What stereotypes and comments have you heard about your appearance?
Most of the time, people don’t comment on my appearance, at least in front of me. Sometimes people tell me that I look like someone in classic Kung Fu movies or from a distant past because of my hair and outfit. Some assume by first impression that I’m a martial artist, a Daoist monk, or some mystical Oriental stranger. Usually, when asked, I’d explain that I’m none of those. I take those comments mostly as compliments that I can’t accept. I feel flattered and tell people that they are to some extent justified to be ‘misled’ by my resemblance to their impressions but I’m just not what those represent.
What racist remarks and discrimination have you experienced?
I haven’t experienced any strong racism on a personal level until recently. After the pandemic hit Groningen, I started wearing face masks a couple of weeks before the quarantine out of precaution, and some people on the street would shout ‘Corona’ at me or cough in my face. I felt contested and wanted to know their reason for such acts. I never succeed in asking one of those people and couldn’t come up with a ”well-rounded” answer myself. Such incidents made me more sensitive; as very few people wore masks on the street I observed people’s reaction to those, and Asian looking people like myself get more weird looks.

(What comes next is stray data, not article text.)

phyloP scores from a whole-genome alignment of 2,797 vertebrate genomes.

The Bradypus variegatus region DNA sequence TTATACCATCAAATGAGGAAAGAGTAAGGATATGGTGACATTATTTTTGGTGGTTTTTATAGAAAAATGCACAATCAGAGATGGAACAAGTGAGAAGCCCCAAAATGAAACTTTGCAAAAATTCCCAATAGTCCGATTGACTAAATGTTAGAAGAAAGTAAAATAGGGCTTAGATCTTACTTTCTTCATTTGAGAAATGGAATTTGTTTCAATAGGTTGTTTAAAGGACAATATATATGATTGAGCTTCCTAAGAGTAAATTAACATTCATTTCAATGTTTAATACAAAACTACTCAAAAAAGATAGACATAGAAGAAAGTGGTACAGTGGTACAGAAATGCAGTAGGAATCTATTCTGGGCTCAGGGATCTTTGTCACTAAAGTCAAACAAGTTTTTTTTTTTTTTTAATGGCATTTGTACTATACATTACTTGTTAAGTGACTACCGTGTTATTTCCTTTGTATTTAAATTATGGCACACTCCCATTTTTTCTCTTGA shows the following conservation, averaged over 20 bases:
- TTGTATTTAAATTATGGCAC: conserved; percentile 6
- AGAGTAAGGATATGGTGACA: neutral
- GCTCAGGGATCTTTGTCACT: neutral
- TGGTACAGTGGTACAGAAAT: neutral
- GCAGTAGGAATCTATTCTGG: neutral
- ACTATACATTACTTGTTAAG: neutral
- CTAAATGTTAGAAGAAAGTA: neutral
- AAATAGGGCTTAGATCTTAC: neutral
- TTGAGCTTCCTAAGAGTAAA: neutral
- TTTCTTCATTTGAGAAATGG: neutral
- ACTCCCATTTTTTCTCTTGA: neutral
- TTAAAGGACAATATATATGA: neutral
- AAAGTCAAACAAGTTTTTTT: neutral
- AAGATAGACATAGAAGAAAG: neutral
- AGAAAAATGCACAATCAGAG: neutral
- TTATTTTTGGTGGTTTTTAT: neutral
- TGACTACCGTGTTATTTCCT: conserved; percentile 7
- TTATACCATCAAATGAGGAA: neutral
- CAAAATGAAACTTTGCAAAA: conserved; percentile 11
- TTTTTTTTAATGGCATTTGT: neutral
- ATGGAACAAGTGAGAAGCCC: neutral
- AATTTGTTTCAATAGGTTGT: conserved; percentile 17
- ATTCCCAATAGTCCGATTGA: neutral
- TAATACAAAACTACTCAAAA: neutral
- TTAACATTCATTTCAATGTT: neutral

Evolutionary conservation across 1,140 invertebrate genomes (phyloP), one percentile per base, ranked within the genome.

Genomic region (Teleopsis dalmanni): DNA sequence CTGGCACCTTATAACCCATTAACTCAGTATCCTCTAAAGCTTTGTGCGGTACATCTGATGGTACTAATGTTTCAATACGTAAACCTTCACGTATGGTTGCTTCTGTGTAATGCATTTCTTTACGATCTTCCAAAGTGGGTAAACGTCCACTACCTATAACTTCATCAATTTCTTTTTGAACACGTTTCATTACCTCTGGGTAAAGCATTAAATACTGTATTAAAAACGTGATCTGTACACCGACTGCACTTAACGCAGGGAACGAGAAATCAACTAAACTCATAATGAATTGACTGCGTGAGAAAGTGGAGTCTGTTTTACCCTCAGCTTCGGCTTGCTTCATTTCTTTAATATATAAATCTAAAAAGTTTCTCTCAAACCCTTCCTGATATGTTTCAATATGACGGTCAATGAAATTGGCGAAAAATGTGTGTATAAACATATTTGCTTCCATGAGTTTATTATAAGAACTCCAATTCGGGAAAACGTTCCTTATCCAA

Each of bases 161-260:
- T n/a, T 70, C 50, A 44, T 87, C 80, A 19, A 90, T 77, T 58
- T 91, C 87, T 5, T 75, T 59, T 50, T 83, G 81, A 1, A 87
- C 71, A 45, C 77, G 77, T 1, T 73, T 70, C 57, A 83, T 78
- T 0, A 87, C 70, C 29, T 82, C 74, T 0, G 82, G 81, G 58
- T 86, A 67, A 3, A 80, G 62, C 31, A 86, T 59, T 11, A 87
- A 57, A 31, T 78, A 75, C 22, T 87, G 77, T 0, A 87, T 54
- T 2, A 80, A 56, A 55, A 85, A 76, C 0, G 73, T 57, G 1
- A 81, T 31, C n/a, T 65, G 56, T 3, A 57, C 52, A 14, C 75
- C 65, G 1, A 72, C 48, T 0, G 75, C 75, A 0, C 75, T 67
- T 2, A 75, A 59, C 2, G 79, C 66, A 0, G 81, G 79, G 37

What is a funny trait or what is something that not everyone knows about you?
I don’t want to tell you.
In Asian culture, it is normal as a woman to get married as soon as possible, have children, and become a housewife. Because when you have a husband, you have children, you have “made” it in life. How do you see it?
I disagree (for commonsensical reasons).
Where do you stand now and what are your plans for the future?
I’m currently doing an M.A., and that’s enough for me to concern myself with now.
What do you want to give to the readers?
I hope you enjoy Rui Jun’s project.
What do you hope to achieve?
To know better how to love and to be more self-sufficient.
Where can we follow you?